Which leads me to how domesticated these birds are, well, they are not domesticated at all as far as I can tell. I have experienced a lady who after I had put in a whole night’s work, good work might I add while she enjoyed the rides, woke up in the morning, took a shower, dressed and went and sat in front of the TV. When she realised I wasn’t going to make her breakfast she picked up her keys, kissed me goodbye and left telling me not to worry — she would grab breakfast at Europa. I was fazed as I did the bed and cleaned up the mess that we had made together.

Now I have had many conversations about this “problem” with a great many lasses from this mine dump and all of those chats have concluded in me being called a typical Zulu chauvinist who has no respect for women and their newly-attained status of equality and their progress in life. I make good arguments though for my case and all are piled up under the “male chauvinism” banner and disregarded.

And then these very same ladies complain about their men leaving them after long relationships to marry the more domesticated type of woman who often is from the Kingdom. They say that, us Zulu men especially, will date them and have a good time and all the while keep uMakoti (bride) from the Kingdom whom we eventually will marry, often to their surprise and shock and tears and questioning why and name-calling on Facebook.

Well, let me offer a possible reason why this happens in a little anecdote. Ladies, I have a friend who did just that. He dated a lovely young woman from Jozi who seemingly had it all going for her except that, according to him, she wasn’t much of a wife at all. One can understand having a maid in this day and age, everyone works, yes, but fundamentally a wife needs to take care of her husband.

My friend related to me how different his experiences were with the two women in his life. The woman from Jozi had it all, but did not even do the smallest things for him. He shared chores with her, often had to cook and clean because she was tired from work and he never had anything brought to him on a tray by her, ever!

With the KZN woman he did next to nothing, unless he wanted to. When she was around stuff just magically happened around the house. He would forget where the dishwasher was located and even what colour the kitchen walls were because he had no need to ever go in there. This woman also worked, but made sure that he needed for nothing. He says to me that he took a look at his future and how it would look like and decided that the future where he didn’t have to do house work, worry about dinner or what he would wear to work was the future that was right for him. So he married the KZN woman at the expense of the Jozi bird. Of course he was sworn at on Facebook by all her friends, but hey, he is happy at home with his wife who he loves dearly.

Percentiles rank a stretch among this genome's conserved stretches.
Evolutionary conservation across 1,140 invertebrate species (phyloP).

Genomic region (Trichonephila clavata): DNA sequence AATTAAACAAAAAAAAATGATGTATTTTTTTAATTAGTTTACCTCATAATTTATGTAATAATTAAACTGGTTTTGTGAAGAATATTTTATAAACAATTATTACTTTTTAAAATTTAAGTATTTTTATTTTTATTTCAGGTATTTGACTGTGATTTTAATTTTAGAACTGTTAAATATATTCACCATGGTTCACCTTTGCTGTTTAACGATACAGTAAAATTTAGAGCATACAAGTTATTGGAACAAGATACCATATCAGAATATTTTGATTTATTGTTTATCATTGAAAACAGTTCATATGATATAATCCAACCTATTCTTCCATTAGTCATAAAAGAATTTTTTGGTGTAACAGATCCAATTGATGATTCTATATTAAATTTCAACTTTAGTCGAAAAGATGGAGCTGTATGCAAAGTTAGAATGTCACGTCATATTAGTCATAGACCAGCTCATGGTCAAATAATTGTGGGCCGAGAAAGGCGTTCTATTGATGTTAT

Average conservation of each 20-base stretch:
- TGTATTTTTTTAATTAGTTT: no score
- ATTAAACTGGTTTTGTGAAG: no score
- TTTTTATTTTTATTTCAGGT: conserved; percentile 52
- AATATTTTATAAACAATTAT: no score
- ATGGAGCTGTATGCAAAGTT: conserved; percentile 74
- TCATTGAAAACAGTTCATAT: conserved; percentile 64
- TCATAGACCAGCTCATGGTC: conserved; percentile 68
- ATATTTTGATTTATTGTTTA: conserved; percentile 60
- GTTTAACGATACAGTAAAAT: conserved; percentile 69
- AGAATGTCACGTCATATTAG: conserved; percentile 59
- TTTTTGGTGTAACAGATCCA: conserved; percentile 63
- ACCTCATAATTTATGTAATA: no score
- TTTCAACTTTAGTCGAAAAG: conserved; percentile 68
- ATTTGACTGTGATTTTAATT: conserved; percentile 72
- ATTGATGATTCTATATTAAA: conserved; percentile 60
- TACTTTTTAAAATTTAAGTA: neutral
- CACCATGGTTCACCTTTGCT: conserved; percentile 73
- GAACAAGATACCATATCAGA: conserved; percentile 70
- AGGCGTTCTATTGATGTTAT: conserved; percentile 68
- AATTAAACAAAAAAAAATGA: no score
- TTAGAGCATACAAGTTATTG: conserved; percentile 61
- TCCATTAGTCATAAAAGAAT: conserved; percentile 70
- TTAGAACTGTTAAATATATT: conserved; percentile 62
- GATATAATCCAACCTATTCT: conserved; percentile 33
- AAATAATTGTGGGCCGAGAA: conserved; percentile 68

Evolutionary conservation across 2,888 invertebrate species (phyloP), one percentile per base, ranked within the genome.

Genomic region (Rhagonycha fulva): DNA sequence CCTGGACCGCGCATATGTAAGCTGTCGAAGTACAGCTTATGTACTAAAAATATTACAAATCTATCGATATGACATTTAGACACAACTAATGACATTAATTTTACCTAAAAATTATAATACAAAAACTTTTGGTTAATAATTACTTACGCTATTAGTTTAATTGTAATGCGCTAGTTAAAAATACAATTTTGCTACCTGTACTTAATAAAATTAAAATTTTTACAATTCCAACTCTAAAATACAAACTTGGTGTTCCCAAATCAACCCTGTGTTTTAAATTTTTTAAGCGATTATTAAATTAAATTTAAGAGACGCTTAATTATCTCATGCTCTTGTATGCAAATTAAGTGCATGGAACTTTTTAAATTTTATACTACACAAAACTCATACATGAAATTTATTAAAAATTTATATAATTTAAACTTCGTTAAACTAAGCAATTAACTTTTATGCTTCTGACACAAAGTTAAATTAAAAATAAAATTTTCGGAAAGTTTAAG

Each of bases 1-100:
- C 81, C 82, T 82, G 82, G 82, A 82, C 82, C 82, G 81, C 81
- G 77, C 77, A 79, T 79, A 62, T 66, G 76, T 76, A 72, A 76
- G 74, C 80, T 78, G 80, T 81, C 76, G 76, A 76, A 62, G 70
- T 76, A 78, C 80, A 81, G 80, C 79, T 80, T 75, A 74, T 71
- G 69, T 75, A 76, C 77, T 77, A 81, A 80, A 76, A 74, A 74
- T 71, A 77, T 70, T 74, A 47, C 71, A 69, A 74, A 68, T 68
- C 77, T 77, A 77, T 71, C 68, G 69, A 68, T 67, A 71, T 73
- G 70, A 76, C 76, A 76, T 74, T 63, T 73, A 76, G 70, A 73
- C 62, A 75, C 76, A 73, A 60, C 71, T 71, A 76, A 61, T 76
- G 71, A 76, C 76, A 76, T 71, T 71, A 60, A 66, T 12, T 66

The Jozi woman believes she is worldlier, believes she doesn’t “need” a man if that’s what Cosmo is telling her that month and appreciates the European ideals more than her culture. I do not blame her, her culture or what is left of it is a confusing mixture of all of the country’s cultural bits and pieces (including some European) created by the location of this great City of Gold and all the unique cultures it swallowed up to spit out what we know now as Johannesburg. I venture that this is to her detriment.

You will experience the traditionally un-wifely attributes of her personality in her aggression (explained as: she is a go-getter, a DIY, modern woman), her self-centeredness (she cannot settle before she climbs right up that corporate ladder, is seen at the right places, with the right people, doing the latest right thing, wearing the latest right pieces … ), her coldness (she won’t trust another with her heart, will probably not marry until she is deep in her thirties, is willing to deny a child a father because he is not of the correct financial and/or social standing). In all her considerations, the Jozi woman has always got one question in mind “What’s in it for me?” which I believe is no basis for a happy home, but I may be wrong.

I am not trying to argue for you ladies regressing into the dark ages of being barefoot and pregnant in the kitchen. I’m just saying that a little goes a long way. You don’t have to take off his shoes when he comes home from work on all fours, but you could make the guy feel a little bit more appreciated in his own home (or yours for that matter). Trust me, if you make him feel at home with you he will never leave. We are much like babies, we need pampering and caring, we need to be made to feel like we are the centre of your universe — is that too much to ask?

The Jozi woman I describe is not an isolated incident; there are loads of testimonies to her character from many different men and not all black men either. This is how she is and which leads me to believe that this is how she was raised. So I don’t blame her, I blame her mother for how she has turned out — this laziness shit would have never flown at my house under my mothers watch, trust me, there would have literally been murders!

I rest for now. Next week I’ll write about the courtship experience. The work that men put into courtship vs the reward vs the work that women put into courtship (nothing). Since we are all equal now, I think all the work should be shared, including those traditionally “male” tasks.

The Sumo
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  • The Sumo

    The Sumo is a strapping young man in his late 20s who considers himself the ultimate transitional South African. Born and raised in a KwaZulu-Natal township near Durban, he was part of the first group of black initiates into the "multiracial" education system. He was (and is) always in contrast to the norm, black in "white" schools, a blazer-wearing coconut in the township streets, and now fat in a sea of conventional thinness in the corporate world. This, and a lifetime of junk-food consumption and beer guzzling, has culminated in the man you will come to know as the Sumo. See life through this man's eyes; see life through lard.